As a card-carrying member of the millennial generation, I came of age alongside video games. The soundtrack of my childhood could be compiled entirely from 8 and 16-bit Nintendo theme music.
Games -- from hide-and-seek on the kindergarten playground to canasta at the senior center -- are an integral, lifelong part of the human experience.
When we think of games, we often think of them as merely serving as entertainment or distraction from "serious" activities. At last week's Tech@State: Serious Games conference here in D.C., that limited understanding of games was thrown out the window. Sponsored by the U.S. State Department's Office of eDiplomacy, the two-day convergence of technologists, developers and innovators in the gaming industry illustrated the wide-ranging impact of games in our tech-infused world.
The most profound takeaway I gleaned from the conference was the growing impact of social-based gaming as a platform for meaningful change in the real world. Two decades ago, the video game market consisted entirely of content designed for isolated, one or two-person experiences. I have vivid memories of guiding my ox cart across a 2-D Oregon Trail, hoping desperately that my traveling party would not be prematurely terminated by dysentery.
Today's games, by contrast, are built around giant, fluid and interactive networks of users. The powerhouse franchises of the past decade -- World of Warcraft, Call of Duty, and FarmVille, to name a few -- are practically dependent on a critical mass of multiplayer interaction for basic operation.
The increasingly sophisticated communication technology that has enabled social gaming to operate on a massive scale has set the minds of many leading technologists and innovators to work finding ulterior, socially-beneficial purposes for these games. The same principles that underpin socialized "entertainment" games -- knowledge/skill acquisition in a rules-based environment, cooperative competition, achievement through progress and/or ranking against others, etc -- are being translated to games that aren't solely useful for amusement or challenge.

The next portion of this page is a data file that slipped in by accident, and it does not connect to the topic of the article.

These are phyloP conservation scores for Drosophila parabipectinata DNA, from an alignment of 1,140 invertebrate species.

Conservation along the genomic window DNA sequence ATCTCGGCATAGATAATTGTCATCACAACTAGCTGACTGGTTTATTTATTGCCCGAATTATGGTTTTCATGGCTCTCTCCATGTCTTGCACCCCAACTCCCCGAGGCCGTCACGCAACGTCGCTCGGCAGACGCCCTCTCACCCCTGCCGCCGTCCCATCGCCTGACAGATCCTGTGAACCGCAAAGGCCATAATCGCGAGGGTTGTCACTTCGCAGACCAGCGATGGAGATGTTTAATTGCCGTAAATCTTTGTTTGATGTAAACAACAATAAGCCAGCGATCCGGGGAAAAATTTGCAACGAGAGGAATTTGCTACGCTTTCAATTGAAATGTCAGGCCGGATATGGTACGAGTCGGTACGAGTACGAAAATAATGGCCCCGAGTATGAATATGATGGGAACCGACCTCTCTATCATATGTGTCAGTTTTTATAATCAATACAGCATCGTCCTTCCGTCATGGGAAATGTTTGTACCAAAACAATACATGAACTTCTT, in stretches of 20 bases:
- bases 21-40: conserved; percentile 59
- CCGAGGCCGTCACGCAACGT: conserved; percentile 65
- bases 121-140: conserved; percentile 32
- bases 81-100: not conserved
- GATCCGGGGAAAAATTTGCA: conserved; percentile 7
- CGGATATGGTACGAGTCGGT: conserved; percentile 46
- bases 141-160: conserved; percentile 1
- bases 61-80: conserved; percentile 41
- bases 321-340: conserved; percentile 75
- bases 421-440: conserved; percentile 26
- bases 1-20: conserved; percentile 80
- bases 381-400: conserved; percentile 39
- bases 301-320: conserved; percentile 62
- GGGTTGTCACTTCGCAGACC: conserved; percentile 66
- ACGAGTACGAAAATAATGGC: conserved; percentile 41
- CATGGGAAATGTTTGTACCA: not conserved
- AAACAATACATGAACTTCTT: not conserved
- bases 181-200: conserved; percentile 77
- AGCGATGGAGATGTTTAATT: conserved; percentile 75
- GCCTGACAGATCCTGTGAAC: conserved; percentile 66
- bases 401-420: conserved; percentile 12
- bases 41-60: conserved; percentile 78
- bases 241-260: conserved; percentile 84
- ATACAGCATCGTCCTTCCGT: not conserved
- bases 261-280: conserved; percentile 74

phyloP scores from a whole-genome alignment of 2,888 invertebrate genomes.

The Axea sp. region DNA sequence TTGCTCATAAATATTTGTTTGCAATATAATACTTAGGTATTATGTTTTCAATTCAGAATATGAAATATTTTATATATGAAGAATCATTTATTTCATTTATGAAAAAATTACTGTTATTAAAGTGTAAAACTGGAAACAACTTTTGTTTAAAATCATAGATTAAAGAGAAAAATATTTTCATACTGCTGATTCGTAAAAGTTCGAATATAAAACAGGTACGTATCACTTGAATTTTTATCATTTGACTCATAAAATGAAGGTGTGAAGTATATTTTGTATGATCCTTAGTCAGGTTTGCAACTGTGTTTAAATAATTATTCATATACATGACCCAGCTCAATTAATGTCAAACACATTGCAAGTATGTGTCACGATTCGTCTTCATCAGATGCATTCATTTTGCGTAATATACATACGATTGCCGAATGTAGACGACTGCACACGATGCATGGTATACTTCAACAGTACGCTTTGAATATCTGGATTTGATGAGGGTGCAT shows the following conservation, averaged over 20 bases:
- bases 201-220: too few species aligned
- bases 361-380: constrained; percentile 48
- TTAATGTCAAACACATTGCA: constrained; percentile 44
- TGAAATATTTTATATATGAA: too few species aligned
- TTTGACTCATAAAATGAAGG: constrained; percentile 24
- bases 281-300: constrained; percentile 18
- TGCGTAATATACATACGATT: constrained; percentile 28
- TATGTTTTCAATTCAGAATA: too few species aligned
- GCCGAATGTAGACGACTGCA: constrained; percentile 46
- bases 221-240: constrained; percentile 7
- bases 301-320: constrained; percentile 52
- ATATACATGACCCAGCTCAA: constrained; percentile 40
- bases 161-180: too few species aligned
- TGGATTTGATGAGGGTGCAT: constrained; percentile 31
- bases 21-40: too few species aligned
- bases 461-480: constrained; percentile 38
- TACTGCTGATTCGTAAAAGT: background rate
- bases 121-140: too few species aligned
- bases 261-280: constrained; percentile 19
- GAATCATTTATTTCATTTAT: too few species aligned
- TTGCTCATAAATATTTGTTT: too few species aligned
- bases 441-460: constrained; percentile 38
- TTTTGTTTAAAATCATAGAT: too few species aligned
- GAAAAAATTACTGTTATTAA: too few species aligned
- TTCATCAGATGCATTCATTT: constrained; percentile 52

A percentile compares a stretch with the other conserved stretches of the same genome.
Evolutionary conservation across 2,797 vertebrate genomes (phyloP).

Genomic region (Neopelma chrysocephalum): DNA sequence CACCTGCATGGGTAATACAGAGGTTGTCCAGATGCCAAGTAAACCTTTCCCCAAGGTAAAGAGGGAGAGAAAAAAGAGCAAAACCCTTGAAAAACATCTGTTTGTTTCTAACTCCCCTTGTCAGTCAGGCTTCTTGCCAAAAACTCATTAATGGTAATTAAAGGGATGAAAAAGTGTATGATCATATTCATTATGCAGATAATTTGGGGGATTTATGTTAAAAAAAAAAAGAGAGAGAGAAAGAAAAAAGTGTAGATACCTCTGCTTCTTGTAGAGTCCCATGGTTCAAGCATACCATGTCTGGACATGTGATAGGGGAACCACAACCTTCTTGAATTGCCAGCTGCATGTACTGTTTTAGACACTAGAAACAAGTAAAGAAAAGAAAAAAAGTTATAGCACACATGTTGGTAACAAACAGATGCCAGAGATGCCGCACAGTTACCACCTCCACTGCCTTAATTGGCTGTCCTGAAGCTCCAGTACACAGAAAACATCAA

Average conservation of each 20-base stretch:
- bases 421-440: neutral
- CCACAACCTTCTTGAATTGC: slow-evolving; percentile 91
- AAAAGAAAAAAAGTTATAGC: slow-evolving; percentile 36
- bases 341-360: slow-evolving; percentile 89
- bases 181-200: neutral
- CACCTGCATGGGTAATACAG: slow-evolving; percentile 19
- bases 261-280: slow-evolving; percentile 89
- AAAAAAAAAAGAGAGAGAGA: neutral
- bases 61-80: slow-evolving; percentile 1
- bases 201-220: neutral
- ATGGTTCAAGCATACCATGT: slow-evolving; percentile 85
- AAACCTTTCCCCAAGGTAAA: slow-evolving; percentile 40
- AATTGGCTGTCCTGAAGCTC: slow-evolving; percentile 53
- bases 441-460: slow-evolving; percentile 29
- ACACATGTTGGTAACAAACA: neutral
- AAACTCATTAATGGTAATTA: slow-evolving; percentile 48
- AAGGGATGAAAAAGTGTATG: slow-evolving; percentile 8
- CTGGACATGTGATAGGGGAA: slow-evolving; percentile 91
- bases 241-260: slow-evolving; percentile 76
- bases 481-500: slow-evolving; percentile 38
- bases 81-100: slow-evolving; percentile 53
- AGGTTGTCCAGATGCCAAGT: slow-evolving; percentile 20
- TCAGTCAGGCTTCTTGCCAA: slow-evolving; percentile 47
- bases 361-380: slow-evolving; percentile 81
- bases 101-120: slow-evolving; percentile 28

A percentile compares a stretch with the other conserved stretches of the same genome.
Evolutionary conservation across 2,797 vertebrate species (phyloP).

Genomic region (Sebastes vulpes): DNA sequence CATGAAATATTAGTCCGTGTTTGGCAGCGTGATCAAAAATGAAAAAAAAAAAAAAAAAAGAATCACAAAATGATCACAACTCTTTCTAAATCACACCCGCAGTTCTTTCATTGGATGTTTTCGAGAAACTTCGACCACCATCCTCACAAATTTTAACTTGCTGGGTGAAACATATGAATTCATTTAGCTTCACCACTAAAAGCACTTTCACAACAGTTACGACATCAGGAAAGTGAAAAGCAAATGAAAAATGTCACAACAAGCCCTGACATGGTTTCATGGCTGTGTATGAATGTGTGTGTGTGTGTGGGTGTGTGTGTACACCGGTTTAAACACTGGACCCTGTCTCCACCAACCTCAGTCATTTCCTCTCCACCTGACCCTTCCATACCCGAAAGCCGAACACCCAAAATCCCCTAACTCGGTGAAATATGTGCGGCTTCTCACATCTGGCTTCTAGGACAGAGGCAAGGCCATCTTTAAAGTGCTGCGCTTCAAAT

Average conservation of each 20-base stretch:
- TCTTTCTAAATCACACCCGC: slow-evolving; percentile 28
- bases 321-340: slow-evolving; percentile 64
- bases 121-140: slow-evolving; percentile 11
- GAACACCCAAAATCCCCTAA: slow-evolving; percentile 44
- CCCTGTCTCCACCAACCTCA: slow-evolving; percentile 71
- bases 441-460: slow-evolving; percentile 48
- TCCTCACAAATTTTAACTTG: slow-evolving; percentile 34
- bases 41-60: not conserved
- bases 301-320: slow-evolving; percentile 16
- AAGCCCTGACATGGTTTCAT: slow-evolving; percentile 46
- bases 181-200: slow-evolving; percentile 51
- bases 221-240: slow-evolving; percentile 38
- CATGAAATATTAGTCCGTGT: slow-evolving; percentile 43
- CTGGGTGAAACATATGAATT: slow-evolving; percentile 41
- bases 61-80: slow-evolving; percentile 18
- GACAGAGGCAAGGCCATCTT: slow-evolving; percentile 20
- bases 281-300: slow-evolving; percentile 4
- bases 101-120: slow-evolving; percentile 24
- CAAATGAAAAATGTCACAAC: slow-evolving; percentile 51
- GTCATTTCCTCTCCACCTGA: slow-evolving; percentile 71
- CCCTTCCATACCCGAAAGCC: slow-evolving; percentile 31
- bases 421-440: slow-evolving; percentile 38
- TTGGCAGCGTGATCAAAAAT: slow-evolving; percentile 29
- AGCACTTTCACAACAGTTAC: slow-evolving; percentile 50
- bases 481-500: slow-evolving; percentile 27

Being organized by the State Department, it was hardly surprising that many of the games discussed involved international affairs, public policy and diplomacy. The creators of overtly cause-based games such as Peacemaker (a RPG-style virtual simulation of the Israeli-Palestinian conflict that provides a historical context of the conflict to both Hebrew and Arabic-speaking audiences), Tilt (a puzzle-based iPhone/iPad game centered around cleaning up virtual carbon waste and sharing those achievements on a worldwide scoreboard), and the iCivics suite (web-based interactive games that educate users about civic institutions) were on hand to discuss the challenges and rewards of building "games for good."
Playpower, the pet project of a passionate group of programmers and researchers, is bringing simple educational video gaming to developing nations, where access to modern classrooms or textbooks is, at best, inconsistent. By building $10 TV-compatible computers out of discarded keyboards and equipping them with cartridge-based educational games, the Playpower team is aiming to inspire an 8-bit educational revolution.
"Gamification" in the real world is not new. Countless aspects of our society -- from tax incentives to local elections -- can be explained in terms of game mechanics. Even the runaway social media successes of the Web 2.0 era -- Facebook, Twitter, Foursquare -- are essentially thinly-veiled gaming platforms that thrive on our desire to compete for points in a fixed system, whether it be in terms of friends, followers or badges.
Translating virtual or intangible achievements into material improvements in the real world remains a challenge for developers, but progress is being made in surprising areas. Companies such as Arlington-based OPOWER have successfully fused the behavioral psychology of gaming with cutting-edge technology to encourage energy efficiency by way of your monthly electric bill. And any time you hear about the latest attempt to "crowdsource" a problem (e.g. by supplying open source health data sets to app developers), you are witnessing "serious games" in action.
The "metagame" on display at the conference -- i.e. the game of making serious games -- is one where the competition is growing and the rules are always changing. But in the end, it's a game where we all win.
Follow Raymond Schillinger on Twitter: www.twitter.com/rayschillinger